Quality attributes represent features of quality you want to achieve, like maintainability (for product) or activity (for community). It is defined on a scale from 1 (poor) to 5 (excellent). Attributes also have a confidence interval (e.g. 5/7) that shows how many metrics were actually used to compute it, compared to the total number of metrics that should have been used (in the case of missing metrics).
Since everybody has a different meaning for such characteristics, it is vital to precisely define them to setup a semantic foundation for all participants. It is a good idea to rely on existing models for these definitions, like ISO 9126 or ISO 250xx.
The complete list of attributes for an Alambic instance is self-documented on the instance itself, in the Documentation > Attributes section. En example can be found on one of the demonstration instances, e.g. eclipse.alambic.io.
In Alambic attributes are defined through an ID, a name, and a description. See Admins > Models for more details about the JSON format.
Indicators range from 1 (bad) to 5 (excellent). They are entirely subjective, since they will vary depending on the project's context and on people's understanding of what is good or not. In other words they are a localised judgement on the raw numbers collected from the data sources.
Indicators are computed from metrics using the scales.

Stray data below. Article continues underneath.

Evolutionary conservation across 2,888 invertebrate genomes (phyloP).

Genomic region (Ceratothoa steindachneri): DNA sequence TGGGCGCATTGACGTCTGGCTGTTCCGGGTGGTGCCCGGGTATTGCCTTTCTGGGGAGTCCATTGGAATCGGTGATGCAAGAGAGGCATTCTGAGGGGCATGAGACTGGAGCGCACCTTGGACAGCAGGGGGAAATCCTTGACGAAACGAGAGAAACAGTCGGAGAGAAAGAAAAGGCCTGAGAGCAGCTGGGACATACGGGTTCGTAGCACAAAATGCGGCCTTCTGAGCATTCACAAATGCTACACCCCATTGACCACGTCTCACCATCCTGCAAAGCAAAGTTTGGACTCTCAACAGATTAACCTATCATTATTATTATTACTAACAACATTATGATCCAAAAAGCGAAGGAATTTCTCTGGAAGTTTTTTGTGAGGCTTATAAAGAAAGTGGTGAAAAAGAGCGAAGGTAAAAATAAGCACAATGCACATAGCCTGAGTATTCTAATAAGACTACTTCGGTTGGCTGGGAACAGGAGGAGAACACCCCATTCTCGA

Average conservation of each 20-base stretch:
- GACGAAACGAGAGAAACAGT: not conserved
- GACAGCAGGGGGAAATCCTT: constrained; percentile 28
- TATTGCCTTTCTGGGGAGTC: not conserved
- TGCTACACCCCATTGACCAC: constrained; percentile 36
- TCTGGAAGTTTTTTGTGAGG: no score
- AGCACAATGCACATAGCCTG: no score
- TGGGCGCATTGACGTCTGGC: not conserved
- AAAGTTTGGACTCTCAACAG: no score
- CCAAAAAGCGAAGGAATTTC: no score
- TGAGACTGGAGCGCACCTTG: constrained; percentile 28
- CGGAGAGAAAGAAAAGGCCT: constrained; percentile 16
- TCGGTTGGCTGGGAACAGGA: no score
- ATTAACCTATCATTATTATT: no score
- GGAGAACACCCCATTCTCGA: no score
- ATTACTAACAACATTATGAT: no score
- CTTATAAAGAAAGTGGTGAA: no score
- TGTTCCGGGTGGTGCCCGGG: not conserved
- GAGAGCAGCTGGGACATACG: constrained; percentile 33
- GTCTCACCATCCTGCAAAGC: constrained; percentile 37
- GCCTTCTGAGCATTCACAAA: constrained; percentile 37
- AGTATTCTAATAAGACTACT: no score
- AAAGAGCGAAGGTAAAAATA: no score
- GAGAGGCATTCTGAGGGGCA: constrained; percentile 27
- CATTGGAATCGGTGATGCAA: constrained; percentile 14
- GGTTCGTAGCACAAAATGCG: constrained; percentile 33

Scales define what is bad, good or excellent regarding the collected numbers. They are a way of adapting raw numbers to the local context and give hints about the interpretation of numbers.
Scales provide thresholds, so they are defined as an array of 4 integers as in:
[15, 30, 50, 80]. In this case, percentages from 0 to 15% would be classified 1/5, from 16 to 30% would be 2/5, from 31 to 50% would be 3/5, from 51 to 80% would be 4/5, and over 81% would be 5/5.
It should be noted that:
- Different tools may induce a different meaning for the same metric. With Git, having a huge number of branches is considered normal, since most projects use branches to develop new features and fixes. In subversion a similar high number of branches would probably indicate a bad branch management.
- Different processes or contexts may also impact scales: some projects try to treat and close bugs as soon as possible while others let them exist for a very long time, until someone simply treat them. Those are different ways of managing issues, none is really wrong, just choose yours and apply sensible limits (i.e. scales).
Metrics are the base measures used to assess the quality model. Examples of metrics include
Number of emails sent on the developer mailing list during last week or
Number of commits during last week.
The complete list of metrics for an Alambic instance is self-documented on the instance itself, in the Documentation > Metrics section. En example can be found on one of the demonstration instances, e.g. eclipse.alambic.io.
In Alambic metrics are defined through an ID, a name, description, and an associated scale. See Admins > Models for more details about the JSON format.